• “For God so loved the world, that he gave his only begotten Son, that whosoever believes in him should not perish, but have everlasting life” Joh 3:16.

To better understanding the difference between the function of priests and the Church – that is, “rightly dividing the word” – consider the following:

Who are the priests?  God, in establishing His plan of redemption for humanity, says to Moses, “And you shall be unto me a kingdom of priests, and a holy nation. These are the words which you shall speak unto the children of Israel” Ex 19:6.  Peter, clearly speaking to the Jews (1Pe 1:1-2) says to them, “and ye [are] a choice race, a royal priesthood, a holy nation, a people acquired, that the excellences ye may shew forth of Him who out of darkness did call you to His wondrous light” 1Pe 2:9.  Young properly translates the word “kin” as race.

Speaking of Israel, God continues, “Who in time past were not a people, but are now the people of God: who had not obtained mercy, but now have obtained mercy” 1Pe 2:10.  This is not the Gentiles.  This is not the Church.  It is Israel, the obedient, the remnant.  God says to Israel, “Then said God, Call his name Loammi: for you are not my people, and I will not be your God” Ho 1:9.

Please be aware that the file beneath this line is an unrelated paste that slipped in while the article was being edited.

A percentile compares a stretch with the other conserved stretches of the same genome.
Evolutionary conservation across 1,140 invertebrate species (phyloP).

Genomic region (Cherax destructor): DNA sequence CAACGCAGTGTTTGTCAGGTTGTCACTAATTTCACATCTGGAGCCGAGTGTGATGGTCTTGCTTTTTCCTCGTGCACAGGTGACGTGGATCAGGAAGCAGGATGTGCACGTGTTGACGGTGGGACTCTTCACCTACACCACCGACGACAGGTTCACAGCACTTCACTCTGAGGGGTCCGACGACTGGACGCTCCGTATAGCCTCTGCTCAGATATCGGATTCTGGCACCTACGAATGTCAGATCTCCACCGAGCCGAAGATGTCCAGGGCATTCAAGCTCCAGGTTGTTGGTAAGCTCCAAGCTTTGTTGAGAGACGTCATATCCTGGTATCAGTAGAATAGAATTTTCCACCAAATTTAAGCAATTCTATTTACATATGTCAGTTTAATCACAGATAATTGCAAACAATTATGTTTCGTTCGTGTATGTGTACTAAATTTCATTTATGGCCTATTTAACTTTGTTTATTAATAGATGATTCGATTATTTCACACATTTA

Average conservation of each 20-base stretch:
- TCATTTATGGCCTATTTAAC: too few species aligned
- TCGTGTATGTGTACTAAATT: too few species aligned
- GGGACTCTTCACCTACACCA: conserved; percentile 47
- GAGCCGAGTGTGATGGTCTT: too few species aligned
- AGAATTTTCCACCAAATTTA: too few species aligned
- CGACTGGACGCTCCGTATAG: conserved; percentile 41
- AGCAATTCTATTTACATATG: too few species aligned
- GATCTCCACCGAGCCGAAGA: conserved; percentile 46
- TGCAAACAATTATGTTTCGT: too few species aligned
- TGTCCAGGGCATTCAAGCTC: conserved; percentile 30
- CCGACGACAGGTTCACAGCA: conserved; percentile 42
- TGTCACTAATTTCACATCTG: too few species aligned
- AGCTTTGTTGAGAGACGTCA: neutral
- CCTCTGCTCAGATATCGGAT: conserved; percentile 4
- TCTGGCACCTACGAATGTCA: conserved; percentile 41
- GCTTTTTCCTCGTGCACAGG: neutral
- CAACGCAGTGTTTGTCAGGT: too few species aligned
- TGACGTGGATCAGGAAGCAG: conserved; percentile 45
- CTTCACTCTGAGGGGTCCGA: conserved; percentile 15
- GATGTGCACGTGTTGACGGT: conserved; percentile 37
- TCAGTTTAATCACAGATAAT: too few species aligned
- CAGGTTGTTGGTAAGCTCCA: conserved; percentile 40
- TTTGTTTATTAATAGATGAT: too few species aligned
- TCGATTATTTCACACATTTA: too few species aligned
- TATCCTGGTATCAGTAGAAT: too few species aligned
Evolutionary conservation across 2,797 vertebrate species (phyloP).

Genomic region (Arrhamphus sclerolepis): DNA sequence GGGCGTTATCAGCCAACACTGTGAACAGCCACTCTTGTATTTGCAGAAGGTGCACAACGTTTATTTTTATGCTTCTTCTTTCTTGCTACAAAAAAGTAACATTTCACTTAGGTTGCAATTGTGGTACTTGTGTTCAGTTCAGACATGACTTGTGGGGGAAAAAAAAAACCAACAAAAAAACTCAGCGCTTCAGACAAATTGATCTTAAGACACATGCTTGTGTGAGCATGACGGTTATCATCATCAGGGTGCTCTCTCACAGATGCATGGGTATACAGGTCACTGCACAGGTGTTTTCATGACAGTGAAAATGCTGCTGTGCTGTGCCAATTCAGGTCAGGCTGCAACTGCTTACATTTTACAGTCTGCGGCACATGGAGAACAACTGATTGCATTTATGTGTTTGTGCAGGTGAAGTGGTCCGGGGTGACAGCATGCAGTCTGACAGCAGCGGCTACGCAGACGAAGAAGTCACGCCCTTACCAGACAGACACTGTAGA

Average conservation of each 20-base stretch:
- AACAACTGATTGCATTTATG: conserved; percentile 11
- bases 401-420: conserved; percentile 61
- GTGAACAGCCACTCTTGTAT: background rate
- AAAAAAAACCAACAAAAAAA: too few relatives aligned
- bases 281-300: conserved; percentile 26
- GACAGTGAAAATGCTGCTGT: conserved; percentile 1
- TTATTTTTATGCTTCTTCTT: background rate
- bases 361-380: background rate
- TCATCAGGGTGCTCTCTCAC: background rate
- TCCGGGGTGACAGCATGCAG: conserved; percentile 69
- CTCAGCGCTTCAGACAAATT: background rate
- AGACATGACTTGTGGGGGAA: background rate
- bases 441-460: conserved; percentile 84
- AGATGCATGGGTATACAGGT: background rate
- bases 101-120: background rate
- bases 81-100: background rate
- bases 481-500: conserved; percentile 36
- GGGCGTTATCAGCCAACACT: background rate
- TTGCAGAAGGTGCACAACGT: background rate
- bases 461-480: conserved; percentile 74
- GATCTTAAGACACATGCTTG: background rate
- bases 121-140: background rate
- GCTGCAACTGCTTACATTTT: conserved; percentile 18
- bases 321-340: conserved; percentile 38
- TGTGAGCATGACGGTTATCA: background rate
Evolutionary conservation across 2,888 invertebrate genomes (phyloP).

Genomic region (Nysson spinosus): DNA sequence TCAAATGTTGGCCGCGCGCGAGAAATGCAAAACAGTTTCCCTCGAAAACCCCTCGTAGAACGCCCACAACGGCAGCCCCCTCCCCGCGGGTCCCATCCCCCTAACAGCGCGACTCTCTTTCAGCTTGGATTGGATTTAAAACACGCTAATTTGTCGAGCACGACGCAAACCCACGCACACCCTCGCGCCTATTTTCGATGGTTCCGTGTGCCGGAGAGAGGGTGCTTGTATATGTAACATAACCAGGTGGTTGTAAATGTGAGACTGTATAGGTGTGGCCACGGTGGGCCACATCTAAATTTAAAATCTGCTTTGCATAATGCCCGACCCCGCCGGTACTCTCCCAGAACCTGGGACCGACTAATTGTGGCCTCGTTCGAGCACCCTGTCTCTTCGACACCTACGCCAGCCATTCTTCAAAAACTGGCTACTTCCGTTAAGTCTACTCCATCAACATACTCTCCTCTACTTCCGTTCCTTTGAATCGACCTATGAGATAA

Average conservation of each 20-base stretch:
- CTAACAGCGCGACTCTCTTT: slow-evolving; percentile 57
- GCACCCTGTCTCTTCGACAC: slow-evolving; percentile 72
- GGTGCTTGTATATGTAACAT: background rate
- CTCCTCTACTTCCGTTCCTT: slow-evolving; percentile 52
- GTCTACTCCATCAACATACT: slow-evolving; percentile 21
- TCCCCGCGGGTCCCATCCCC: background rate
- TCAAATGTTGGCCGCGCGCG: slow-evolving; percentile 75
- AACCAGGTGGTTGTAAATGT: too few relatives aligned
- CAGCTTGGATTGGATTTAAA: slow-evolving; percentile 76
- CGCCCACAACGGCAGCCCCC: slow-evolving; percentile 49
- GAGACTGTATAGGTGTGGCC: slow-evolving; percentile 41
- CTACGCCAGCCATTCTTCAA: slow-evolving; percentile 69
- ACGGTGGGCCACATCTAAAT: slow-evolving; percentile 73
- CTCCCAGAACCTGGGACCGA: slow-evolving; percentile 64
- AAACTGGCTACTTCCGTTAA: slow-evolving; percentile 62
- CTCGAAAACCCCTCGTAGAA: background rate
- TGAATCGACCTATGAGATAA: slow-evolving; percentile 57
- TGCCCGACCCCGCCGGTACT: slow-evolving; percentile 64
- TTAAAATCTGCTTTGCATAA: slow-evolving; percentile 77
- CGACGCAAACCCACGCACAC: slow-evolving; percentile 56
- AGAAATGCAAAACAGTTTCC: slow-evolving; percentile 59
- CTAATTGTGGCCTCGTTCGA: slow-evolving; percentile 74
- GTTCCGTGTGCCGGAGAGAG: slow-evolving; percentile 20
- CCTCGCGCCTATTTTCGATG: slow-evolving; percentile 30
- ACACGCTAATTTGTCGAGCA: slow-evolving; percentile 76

As he says also in Hosea, I will call them my people, who were not my people (Israel); and her beloved, who was not beloved. And it shall come to pass, that in the place where it was said unto them, You are not my people; there shall they be called the children of the living God Ro 9:25-26 – See Hosea 2:23.

In no sense has the Church ever been called a kin, a race, or a nation.  In Re 1:6; 5:10; 20:6 Israel is also referenced as priests.  Conformation of this is embedded in Ezekiel chapters 40 – 48 which describes the millennial Temple and defines those who serve in it – like the sons of Zadok, “And the chamber whose prospect [is] toward the north [is] for the priests, the keepers of the charge of the altar: these [are] the sons of Zadok among the sons of Levi, which come near to the LORD to minister unto him” Eze 40:46 KJV